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IDF Confirms Striking ‘Terrorist Houthi Regime’ in Yemen’s Hodeida

Houthi leader Abdul-Malik al-Houthi addresses followers via a video link at the al-Shaab Mosque, formerly al-Saleh Mosque, in Sanaa, Yemen, Feb. 6, 2024. Photo: REUTERS/Khaled Abdullah

i24 NewsThe Israeli military on Saturday confirmed striking a port in Yemen controlled by the Houthi jihadists, a day after the Iranian proxy group perpetrated a deadly drone attack on Tel Aviv.

“A short while ago, IDF fighter jets struck military targets of the Houthi terrorist regime in the area of the Al Hudaydah Port in Yemen in response to the hundreds of attacks carried out against the State of Israel in recent months.”

After Houthi drone attack on Tel Aviv, reports and footage out of Yemen of air strikes hitting Hodeida

— Video used in accordance with clause 27A of Israeli copyright law pic.twitter.com/d2uE16ZzQ1

— i24NEWS English (@i24NEWS_EN) July 20, 2024

Yoav Gallant, the defense minister, issued a statement saying “The fire that is currently burning in Hodeidah, is seen across the Middle East and the significance is clear. The Houthis attacked us over 200 times. The first time that they harmed an Israeli citizen, we struck them. And we will do this in any place where it may be required.”

“The blood of Israeli citizens has a price,” Gallant added. “This has been made clear in Lebanon, in Gaza, in Yemen, and in other places – if they will dare to attack us, the result will be identical.”

Gallant: ‘The fire currently burning in Hodeida is seen across the region and the significance is clear… The blood of Israeli citizens has a price, as has been made clear in Lebanon, in Gaza, in Yemen and in other places – if they dare attack us, the result will be identical.’ pic.twitter.com/DmHjwfHtPV

— i24NEWS English (@i24NEWS_EN) July 20, 2024

The post IDF Confirms Striking ‘Terrorist Houthi Regime’ in Yemen’s Hodeida first appeared on Algemeiner.com.

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One Part of Cyprus Mourns, the Other Rejoices 50 Years After Split

Turkish President Tayyip Erdogan leaves after attending a military parade to mark the 1974 Turkish invasion of Cyprus in response to a short-lived Greek-inspired coup, in the Turkish-controlled northern Cyprus, in the divided city of Nicosia, Cyprus July 20, 2024. Photo: REUTERS/Yiannis Kourtoglou

Greek Cypriots mourned and Turkish Cypriots rejoiced on Saturday, the 50th anniversary of Turkey’s invasion of part of the island after a brief Greek inspired coup, with the chances of reconciliation as elusive as ever.

The ethnically split island is a persistent source of tension between Greece and Turkey, which are both partners in NATO but are at odds over numerous issues.

Their differences were laid bare on Saturday, with Turkish President Tayyip Erdogan attending a celebratory military parade in north Nicosia to mark the day in 1974 when Turkish forces launched an offensive that they call a “peace operation.”

Greek Prime Minister Kyriakos Mitsotakis was due later on Saturday to attend an event in the south of the Nicosia to commemorate what Greeks commonly refer to as the “barbaric Turkish invasion.” Air raid sirens sounded across the area at dawn.

Mitsotakis posted an image of a blood-stained map of Cyprus on his LinkedIn page with the words “Half a century since the national tragedy of Cyprus.”

There was jubilation in the north.

“The Cyprus Peace Operation saved Turkish Cypriots from cruelty and brought them to freedom,” Erdogan told crowds who gathered to watch the parade despite stifling midday heat, criticizing the south for having a “spoiled mentality” and seeing itself as the sole ruler of Cyprus.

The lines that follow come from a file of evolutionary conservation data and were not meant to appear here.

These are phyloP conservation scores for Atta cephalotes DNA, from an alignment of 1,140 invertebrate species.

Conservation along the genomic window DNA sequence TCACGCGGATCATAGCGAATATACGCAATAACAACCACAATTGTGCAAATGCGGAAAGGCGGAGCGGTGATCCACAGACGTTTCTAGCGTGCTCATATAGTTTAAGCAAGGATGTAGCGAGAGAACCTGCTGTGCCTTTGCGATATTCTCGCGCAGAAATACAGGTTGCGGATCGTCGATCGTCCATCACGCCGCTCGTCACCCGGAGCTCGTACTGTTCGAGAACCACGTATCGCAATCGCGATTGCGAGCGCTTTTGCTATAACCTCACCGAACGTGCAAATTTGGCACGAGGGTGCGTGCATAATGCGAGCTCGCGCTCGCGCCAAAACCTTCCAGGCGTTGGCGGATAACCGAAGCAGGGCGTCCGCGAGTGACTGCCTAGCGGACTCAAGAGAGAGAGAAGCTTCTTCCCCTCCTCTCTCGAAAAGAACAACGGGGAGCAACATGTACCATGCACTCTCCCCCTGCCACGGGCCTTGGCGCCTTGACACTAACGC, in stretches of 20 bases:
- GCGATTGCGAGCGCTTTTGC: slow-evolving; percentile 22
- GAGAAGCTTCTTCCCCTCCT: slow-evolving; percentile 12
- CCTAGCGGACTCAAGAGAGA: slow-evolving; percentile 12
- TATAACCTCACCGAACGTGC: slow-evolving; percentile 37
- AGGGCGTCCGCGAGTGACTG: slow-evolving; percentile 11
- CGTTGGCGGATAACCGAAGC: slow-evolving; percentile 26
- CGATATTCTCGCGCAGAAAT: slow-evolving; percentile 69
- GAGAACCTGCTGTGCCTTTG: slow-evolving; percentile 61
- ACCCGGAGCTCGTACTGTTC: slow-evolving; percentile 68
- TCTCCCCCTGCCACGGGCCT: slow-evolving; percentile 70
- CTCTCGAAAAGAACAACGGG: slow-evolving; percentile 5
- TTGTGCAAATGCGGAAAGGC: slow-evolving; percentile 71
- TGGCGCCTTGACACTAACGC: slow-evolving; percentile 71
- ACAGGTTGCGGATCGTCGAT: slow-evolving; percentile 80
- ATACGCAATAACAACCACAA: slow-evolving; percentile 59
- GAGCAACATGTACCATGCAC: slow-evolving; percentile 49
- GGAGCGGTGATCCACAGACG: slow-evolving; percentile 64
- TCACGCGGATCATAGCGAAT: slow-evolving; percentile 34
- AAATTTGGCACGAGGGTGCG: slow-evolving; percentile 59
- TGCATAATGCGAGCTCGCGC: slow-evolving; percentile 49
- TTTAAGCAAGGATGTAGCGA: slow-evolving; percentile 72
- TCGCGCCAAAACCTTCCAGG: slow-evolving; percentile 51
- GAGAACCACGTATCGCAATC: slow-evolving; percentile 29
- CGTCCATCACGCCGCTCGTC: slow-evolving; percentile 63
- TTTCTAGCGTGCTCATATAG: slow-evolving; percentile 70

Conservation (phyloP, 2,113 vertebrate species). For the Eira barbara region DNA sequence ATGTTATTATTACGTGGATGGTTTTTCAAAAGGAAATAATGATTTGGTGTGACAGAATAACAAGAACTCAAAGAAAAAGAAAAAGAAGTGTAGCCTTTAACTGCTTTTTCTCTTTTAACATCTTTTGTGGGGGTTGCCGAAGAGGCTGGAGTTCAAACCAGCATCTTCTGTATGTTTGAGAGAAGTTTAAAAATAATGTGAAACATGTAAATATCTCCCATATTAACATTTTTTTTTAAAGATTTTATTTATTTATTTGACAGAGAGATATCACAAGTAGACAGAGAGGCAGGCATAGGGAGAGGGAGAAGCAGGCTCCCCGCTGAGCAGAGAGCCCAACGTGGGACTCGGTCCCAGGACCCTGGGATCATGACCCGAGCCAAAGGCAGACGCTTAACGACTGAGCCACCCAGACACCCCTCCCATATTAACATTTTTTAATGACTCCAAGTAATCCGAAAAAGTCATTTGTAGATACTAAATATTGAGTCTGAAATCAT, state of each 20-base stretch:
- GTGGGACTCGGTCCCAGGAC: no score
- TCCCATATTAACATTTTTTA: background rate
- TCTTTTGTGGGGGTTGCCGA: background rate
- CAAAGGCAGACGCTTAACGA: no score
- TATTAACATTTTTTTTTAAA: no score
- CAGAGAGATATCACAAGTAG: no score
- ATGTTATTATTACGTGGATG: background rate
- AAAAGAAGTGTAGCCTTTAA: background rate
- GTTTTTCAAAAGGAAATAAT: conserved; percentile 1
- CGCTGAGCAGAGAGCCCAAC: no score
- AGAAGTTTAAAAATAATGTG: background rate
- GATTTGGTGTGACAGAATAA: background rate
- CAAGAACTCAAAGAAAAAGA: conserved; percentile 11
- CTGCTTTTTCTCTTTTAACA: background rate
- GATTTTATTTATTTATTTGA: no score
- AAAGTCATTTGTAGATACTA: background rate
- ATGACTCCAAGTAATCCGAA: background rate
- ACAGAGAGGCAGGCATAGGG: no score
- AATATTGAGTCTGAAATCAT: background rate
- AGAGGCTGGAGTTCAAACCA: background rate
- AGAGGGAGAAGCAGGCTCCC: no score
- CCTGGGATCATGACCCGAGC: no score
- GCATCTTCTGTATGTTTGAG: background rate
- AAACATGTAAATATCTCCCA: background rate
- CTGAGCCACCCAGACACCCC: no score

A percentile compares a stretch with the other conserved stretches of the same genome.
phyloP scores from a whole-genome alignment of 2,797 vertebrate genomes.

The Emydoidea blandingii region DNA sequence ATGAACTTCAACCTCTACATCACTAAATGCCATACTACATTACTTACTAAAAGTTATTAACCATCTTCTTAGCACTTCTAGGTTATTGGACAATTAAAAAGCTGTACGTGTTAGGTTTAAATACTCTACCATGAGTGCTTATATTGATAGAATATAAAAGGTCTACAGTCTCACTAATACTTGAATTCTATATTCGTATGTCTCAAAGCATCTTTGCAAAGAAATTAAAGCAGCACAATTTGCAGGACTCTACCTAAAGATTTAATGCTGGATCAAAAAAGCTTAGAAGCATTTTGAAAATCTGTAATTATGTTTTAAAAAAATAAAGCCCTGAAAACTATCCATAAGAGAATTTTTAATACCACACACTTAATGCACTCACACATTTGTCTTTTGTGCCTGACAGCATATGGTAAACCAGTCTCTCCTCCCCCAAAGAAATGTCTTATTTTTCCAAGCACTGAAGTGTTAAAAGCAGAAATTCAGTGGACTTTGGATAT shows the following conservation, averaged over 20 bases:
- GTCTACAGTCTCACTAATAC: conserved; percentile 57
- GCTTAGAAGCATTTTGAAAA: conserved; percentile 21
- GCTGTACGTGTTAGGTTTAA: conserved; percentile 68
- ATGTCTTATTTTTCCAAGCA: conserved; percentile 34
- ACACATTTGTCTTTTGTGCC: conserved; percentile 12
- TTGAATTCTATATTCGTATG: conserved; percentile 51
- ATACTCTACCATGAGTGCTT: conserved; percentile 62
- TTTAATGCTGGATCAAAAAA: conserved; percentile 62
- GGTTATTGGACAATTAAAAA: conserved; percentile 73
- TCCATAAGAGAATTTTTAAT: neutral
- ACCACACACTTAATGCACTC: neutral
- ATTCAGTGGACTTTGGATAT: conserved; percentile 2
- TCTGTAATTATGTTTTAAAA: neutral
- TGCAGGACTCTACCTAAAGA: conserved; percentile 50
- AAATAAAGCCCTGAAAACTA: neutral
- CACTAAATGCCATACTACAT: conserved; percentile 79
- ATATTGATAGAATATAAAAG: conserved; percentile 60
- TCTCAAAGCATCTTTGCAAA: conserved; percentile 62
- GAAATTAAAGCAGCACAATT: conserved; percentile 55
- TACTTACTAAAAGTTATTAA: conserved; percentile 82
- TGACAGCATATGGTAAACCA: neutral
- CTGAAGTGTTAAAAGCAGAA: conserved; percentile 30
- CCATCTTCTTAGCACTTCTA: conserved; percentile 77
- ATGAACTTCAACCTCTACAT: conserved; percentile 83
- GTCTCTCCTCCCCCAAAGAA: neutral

Peace talks are stalled at two seemingly irreconcilable concepts – Greek Cypriots want reunification as a federation. Turkish Cypriots want a two-state settlement.

Erdogan left open a window to dialogue although he said a federal solution, advocated by Greek Cypriots and backed by most in the international community, was “not possible.”

“We are ready for negotiations, to meet, and to establish long-term peace and resolution in Cyprus,” he said.

Cyprus gained independence from Britain in 1960, but a shared administration between Greek and Turkish Cypriots quickly fell apart in violence that saw Turkish Cypriots withdraw into enclaves and led to the dispatch of a U.N. peacekeeping force.

The crisis left Greek Cypriots running the internationally recognized Republic of Cyprus, a member of the European Union since 2004 with the potential to derail Turkey’s own decades-long aspirations of joining the bloc.

It also complicates any attempts to unlock energy potential in the eastern Mediterranean because of overlapping claims. The region has seen major discoveries of hydrocarbons in recent years.

REMEMBERING THE DEAD

Cypriot President Nikos Christodoulides, whose office represents the Greek Cypriot community in the reunification dialogue, said the anniversary was a somber occasion for reflection and for remembering the dead.

“Our mission is liberation, reunification and solving the Cyprus problem,” he said. “If we really want to send a message on this tragic anniversary … it is to do anything possible to reunite Cyprus.”

Turkey, he said, continued to be responsible for violating human rights and international law over Cyprus.

Across the south, church services were held to remember the more than 3,000 people who died in the Turkish invasion.

“It was a betrayal of Cyprus and so many kids were lost. It wasn’t just my son, it was many,” said Loukas Alexandrou, 90, as he tended the grave of his son at a military cemetery.

In Turkey, state television focused on violence against Turkish Cypriots prior to the invasion, particularly on bloodshed in 1963-64 and in 1967.

Turkey’s invasion took more than a third of the island and expelled more than 160,000 Greek Cypriots to the south.

Reunification talks collapsed in 2017 and have been at a stalemate since. Northern Cyprus is a breakaway state recognized only by Turkey, and its Turkish Cypriot leadership wants international recognition.

The post One Part of Cyprus Mourns, the Other Rejoices 50 Years After Split first appeared on Algemeiner.com.